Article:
2. Once the Google Form has been created, the next couple of steps take place in the Google Sheet that records the information collected by the Google Form. Click on the responses section in the Google Form and click on the green Google Sheets icon to link the form to a new Google Sheet.

3. In the form responses Google Sheet, we need to manipulate some of the data that was collected by our Google Form to present it in an email notification that we will be creating in a later step. To use the date and time data in an easier to use format, we want the time to be in to display in the 12-hour format, use the formula shown below. Create a new column called “Time and Date” and insert it into row 2 of that newly created column.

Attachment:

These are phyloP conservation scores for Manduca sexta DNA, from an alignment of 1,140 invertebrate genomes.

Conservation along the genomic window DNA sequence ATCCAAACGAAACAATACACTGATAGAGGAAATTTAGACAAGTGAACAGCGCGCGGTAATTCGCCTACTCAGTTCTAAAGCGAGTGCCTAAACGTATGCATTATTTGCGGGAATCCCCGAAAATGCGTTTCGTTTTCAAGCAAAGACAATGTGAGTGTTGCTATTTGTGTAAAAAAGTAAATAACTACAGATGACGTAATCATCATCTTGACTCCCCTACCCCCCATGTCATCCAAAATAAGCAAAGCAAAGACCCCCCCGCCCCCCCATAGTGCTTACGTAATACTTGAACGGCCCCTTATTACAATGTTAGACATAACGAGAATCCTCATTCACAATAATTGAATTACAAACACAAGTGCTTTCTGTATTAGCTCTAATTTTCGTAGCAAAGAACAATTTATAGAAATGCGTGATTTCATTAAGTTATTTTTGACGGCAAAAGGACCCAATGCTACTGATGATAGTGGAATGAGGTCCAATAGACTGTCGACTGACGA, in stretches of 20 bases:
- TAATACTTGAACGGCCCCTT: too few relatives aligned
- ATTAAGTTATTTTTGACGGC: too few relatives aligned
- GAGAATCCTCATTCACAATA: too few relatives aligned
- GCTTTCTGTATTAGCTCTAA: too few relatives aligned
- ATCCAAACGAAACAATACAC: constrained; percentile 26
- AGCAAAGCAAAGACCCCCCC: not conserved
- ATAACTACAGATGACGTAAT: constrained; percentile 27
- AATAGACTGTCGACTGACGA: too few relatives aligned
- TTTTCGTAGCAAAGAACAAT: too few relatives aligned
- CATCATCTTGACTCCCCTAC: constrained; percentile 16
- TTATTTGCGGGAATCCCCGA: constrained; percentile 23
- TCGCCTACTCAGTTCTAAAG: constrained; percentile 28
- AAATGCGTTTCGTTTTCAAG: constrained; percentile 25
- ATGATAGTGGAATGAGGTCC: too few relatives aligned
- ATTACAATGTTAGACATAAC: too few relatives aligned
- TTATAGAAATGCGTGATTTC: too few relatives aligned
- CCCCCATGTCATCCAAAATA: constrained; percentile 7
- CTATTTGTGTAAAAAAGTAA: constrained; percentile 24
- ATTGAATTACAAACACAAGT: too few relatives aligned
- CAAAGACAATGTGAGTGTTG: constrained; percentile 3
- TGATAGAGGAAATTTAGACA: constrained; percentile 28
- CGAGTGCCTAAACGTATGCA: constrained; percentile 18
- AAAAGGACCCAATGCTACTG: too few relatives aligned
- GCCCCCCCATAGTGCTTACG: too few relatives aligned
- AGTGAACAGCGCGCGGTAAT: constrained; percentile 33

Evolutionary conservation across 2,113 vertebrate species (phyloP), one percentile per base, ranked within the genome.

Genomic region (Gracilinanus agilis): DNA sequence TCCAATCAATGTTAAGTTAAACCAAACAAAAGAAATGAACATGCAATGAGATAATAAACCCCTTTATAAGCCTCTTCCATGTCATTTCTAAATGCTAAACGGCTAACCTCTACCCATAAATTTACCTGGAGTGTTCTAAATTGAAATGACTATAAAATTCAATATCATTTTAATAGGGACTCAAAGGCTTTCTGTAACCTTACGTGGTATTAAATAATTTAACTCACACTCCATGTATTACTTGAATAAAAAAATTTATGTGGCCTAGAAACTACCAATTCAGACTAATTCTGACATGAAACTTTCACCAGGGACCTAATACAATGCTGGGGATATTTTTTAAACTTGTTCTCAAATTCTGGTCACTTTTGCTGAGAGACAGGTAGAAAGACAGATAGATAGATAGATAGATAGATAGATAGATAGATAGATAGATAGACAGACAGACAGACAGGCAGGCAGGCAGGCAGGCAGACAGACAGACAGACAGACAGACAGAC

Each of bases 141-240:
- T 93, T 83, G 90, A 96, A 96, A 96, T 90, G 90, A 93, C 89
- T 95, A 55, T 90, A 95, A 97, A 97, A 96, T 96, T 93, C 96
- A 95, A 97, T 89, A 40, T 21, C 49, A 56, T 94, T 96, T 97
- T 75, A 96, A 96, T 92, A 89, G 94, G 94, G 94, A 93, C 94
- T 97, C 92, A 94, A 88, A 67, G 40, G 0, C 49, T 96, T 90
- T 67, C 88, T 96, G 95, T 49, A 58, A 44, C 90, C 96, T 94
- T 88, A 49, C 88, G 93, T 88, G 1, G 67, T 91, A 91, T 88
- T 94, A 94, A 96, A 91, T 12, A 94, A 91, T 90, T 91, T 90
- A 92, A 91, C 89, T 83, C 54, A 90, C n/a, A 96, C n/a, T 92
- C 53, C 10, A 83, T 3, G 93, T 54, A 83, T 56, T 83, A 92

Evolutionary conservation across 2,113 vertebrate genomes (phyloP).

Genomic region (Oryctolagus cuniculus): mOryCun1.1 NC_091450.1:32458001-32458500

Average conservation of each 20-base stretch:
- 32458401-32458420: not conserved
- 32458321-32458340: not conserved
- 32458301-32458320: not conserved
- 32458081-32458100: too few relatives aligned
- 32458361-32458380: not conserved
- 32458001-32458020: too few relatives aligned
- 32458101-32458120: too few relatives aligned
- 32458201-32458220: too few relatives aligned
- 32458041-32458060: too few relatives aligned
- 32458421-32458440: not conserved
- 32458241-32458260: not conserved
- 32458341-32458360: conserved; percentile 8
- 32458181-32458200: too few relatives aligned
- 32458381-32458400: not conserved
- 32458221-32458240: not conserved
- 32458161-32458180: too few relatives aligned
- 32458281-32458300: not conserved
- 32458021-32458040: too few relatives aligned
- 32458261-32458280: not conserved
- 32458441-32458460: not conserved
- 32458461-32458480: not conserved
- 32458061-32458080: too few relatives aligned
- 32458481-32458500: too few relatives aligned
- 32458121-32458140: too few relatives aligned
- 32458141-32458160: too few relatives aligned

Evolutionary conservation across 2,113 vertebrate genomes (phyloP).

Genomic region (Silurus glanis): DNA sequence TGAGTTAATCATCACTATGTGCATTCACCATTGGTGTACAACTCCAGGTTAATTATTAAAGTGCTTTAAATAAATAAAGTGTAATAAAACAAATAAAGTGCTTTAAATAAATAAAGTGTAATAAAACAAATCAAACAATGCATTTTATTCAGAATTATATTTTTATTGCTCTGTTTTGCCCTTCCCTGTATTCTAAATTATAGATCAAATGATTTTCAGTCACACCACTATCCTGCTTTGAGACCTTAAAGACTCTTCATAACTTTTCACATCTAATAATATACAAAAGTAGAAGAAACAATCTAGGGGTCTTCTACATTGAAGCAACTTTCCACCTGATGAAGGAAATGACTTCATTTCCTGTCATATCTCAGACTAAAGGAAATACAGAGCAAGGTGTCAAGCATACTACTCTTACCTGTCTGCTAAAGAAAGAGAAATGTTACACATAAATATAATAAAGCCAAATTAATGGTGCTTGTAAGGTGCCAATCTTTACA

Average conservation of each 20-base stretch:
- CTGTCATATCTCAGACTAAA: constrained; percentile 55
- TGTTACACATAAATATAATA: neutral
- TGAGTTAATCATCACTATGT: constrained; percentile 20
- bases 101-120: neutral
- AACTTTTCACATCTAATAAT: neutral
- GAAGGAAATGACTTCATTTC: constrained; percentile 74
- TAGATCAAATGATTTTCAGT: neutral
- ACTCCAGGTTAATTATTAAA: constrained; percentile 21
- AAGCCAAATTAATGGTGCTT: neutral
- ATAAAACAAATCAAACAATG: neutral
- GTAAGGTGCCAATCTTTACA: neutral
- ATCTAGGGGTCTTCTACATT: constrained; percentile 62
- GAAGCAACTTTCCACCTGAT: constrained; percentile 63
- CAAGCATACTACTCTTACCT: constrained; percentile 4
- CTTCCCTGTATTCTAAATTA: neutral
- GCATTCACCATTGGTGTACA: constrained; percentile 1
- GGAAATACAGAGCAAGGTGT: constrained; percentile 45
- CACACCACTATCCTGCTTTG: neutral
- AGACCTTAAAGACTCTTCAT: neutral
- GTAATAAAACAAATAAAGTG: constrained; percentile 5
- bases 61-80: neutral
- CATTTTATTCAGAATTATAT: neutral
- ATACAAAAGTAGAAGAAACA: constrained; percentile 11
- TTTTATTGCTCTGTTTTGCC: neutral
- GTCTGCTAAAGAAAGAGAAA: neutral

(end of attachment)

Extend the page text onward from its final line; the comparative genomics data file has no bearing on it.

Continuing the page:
=text(A2,"h:mm am/pm on M/DD/YYYY")

4. This next step we will be using two Google Sheets add-ons:
  • copyDown - This add-on allows you copy the formula used in row two to all of the other rows that will be created by each Google Form submission.
  • formMule - This add-on allows you to create and send a mail merged email that takes the information collected by the Google Sheets and inserting that information into an email template.

5. Before moving to the next step, enter test data and submit the Google Form. The copyDown add-on requires at least one row of data to work properly.